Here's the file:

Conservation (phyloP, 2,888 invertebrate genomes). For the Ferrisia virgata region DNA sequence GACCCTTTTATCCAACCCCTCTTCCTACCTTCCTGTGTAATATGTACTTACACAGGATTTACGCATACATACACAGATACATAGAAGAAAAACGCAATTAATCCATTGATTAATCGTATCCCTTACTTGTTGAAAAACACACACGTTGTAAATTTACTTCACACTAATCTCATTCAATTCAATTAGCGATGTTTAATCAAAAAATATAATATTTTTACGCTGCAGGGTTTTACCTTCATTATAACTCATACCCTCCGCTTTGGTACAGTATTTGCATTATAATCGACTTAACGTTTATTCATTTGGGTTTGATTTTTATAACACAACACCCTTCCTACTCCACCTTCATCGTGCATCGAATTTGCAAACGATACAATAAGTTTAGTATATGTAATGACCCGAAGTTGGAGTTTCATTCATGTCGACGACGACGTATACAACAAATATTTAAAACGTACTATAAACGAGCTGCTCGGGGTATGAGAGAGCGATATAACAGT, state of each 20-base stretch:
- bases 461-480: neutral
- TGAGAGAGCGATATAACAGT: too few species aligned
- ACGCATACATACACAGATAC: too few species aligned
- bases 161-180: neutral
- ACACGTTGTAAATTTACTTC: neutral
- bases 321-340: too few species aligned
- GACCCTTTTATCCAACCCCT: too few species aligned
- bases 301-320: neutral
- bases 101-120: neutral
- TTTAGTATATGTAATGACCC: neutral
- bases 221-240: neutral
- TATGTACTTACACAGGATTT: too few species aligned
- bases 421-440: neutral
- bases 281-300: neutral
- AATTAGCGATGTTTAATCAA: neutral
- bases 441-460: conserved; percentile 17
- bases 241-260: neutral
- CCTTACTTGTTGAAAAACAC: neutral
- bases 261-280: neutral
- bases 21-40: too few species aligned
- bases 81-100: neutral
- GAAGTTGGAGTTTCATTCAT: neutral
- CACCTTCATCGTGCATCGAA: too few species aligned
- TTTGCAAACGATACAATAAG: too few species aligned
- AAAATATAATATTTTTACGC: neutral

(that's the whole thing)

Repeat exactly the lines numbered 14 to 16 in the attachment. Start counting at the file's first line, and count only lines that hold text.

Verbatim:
- bases 421-440: neutral
- bases 281-300: neutral
- AATTAGCGATGTTTAATCAA: neutral